And finally, the National Society of Film Critics gave Film Heritage citations to the following:

  • BAMcinématek for its Vincente Minnelli retrospective (from Cabin in the Sky, Meet Me in St. Louis, and Tea and Sympathy to The Sandpiper, On a Clear Day You See Forever, and A Matter of Time);
  • Lobster Films, Groupama Gan Foundation for Cinema, and the Technicolor Foundation for Cinema for the restoration of the color version of Georges Méliès’ 1902 short A Trip to the Moon;
  • The New York Museum of Modern Art’s retrospective of Weimar Cinema, which included E.A. Dupont’s Variety, Richard Oswald’s Different from the Others, Robert Siodmak’s People on Sunday, and Paul Leni’s Waxworks;
  • Flicker Alley for “Landmarks of Early Soviet Film,” which features Sergei Eisenstein’s Old and New (1929), Dziga Vertov’s Stride, Soviet (1926), Victor Turin’s Turksib (1930), Esther Shub’s The Fall of the Romanov Dynasty (1927), Boris Barnet’s The House on Trubnaya (1928), Lev Kuleshov’s The Extraordinary Adventures of Mr. West in the Land of the Bolsheviks (1924) and By the Law (1926), Mikhail Kalatozov’s Salt for Svanetia;
  • The Criterion Collection on for its 2-disc Jean Vigo DVD package (L’Atalante, Zéro de conduite, À propos de Nice).

Ken Jacobs’ quote via Film Society Lincoln Center.

A Trip to the Moon image: Lobster Films, Groupama Gan Foundation for Cinema, the Technicolor Foundation for Cinema

BEST PICTURE
1. Melancholia - 29 (Lars von Trier)
2. The Tree of Life - 28 (Terrence Malick)
3. A Separation - 20 (Asghar Farhadi)

BEST FOREIGN LANGUAGE FILM
1. A Separation - 67 (Asghar Farhadi)
2. Mysteries of Lisbon - 28 (Raoul Ruiz)
3. Le Havre - 22 (Aki Kaurismäki)

BEST DIRECTOR
1. Terrence Malick - 31 (The Tree of Life)
2. Martin Scorsese - 29 (Hugo)
3. Lars von Trier - 23 (Melancholia)

BEST ACTOR
1. Brad Pitt - 35 (Moneyball, The Tree of Life)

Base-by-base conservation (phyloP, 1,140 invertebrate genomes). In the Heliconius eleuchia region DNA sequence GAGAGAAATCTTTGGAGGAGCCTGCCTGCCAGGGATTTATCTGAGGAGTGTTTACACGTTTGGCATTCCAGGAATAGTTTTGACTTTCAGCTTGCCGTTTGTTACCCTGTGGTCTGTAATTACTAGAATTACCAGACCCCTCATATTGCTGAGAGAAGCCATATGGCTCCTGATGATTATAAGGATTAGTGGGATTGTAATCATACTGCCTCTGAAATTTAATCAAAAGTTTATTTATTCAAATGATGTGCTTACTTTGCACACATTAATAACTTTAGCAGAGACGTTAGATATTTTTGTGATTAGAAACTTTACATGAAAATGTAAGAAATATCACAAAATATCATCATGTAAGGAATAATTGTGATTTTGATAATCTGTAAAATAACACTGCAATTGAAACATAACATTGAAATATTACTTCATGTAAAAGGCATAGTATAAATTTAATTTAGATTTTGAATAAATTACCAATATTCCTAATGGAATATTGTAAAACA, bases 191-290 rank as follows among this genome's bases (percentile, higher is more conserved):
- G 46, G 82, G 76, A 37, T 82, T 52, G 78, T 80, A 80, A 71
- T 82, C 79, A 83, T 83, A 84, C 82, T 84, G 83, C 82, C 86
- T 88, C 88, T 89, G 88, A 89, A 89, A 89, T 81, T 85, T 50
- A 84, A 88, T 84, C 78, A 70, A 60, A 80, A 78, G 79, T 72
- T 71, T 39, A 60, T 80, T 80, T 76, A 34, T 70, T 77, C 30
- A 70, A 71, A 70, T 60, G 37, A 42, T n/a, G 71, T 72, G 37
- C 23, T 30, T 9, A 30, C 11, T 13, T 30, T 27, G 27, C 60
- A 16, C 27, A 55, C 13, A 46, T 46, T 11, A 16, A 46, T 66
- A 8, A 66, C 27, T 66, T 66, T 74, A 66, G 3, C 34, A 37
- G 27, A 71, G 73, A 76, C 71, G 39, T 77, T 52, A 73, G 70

2. Gary Oldman - 22 (Tinker Tailor Soldier Spy)
3. Jean Dujardin - 19 (The Artist)

BEST ACTRESS
1. Kirsten Dunst - 39 (Melancholia)
2. Yun Jung-hee - 25 (Poetry)
3. Meryl Streep - 20 (The Iron Lady)

BEST SUPPORTING ACTOR
1. Albert Brooks - 38 (Drive)
2. Christopher Plummer - 24 (Beginners)
3. Patton Oswalt - 19 (Young Adult)

BEST SUPPORTING ACTRESS
1. Jessica Chastain - 30 (The Tree of Life, Take Shelter, The Help)
2. Jeannie Berlin - 19 (Margaret)
3. Shailene Woodley - 17 (The Descendants)

BEST NONFICTION
1. Cave of Forgotten Dreams - 35 (Werner Herzog)
2. The Interrupters - 26 (Steve James)
3. Into the Abyss - 18 (Werner Herzog)

BEST SCREENPLAY
1. A Separation - 39 (Asghar Farhadi)
2. Moneyball - 22 (Steven Zaillian, Aaron Sorkin)
3. Midnight in Paris - 16 (Woody Allen)

BEST CINEMATOGRAPHY
1. The Tree of Life - 76 (Emmanuel Lubezki)
2. Melancholia - 41 (Manuel Alberto Claro)
3. Hugo - 33 (Robert Richardson)

EXPERIMENTAL
Ken Jacobs, for Seeking the Monkey King

FILM HERITAGE

  • BAMcinématek for its complete Vincente Minnelli retrospective with all titles shown on 16mm or 35mm film.
  • Lobster Films, Groupama Gan Foundation for Cinema and the Technicolor Foundation for Cinema for the restoration of the color version of Georges Mélièss’ A Trip to the Moon.
  • New York’s Museum of Modern Art for its extensive retrospective of Weimar Cinema.
  • Flicker Alley for their box set “Landmarks of Early Soviet Film.”
  • The Criterion Collection for its 2-disc DVD package “The Complete Jean Vigo.”

Kirsten Dunst/Alexander Skarsgård/Kiefer Sutherland/Charlotte Gainsbourg/Melancholia photo: Christian Geisnaes / Magnolia Pictures.

‘Hugo’ & ‘The Artist’: American Cinematographers Nominations

Guillaume Schiffman, AFC (The Artist), Jeff Cronenweth, ASC (The Girl with the Dragon Tattoo), Robert Richardson, ASC (Hugo), Hoyte van Hoytema, FSF, NSC (Tinker Tailor Soldier Spy), and Emmanuel Lubezki, ASC, AMC (The Tree of Life) are the five nominees for the 2012 American Society of Cinematographers (ASC) Awards, now in their 26th year. The winner will be announced at the ASC Awards ceremony at the Hollywood and Highland Grand Ballroom on February 12.

Glaringly absent from the shortlist is Janusz Kaminski’s work on War Horse, the Steven Spielberg World War I drama that has been performing well enough at the domestic box office, but that has been – surprisingly – generally bypassed by the various guilds. Kaminski’s absence from the ASC Awards’ roster is particularly surprising because his work on War Horse has been widely praised, and he has already been nominated four times in the past. Three of those were for his work on Spielberg movies: Schindler’s List (1993), Amistad (1997), and Saving Private Ryan (1998). His fourth nod was for Julian Schnabel’s The Diving Bell and the Butterfly (2007).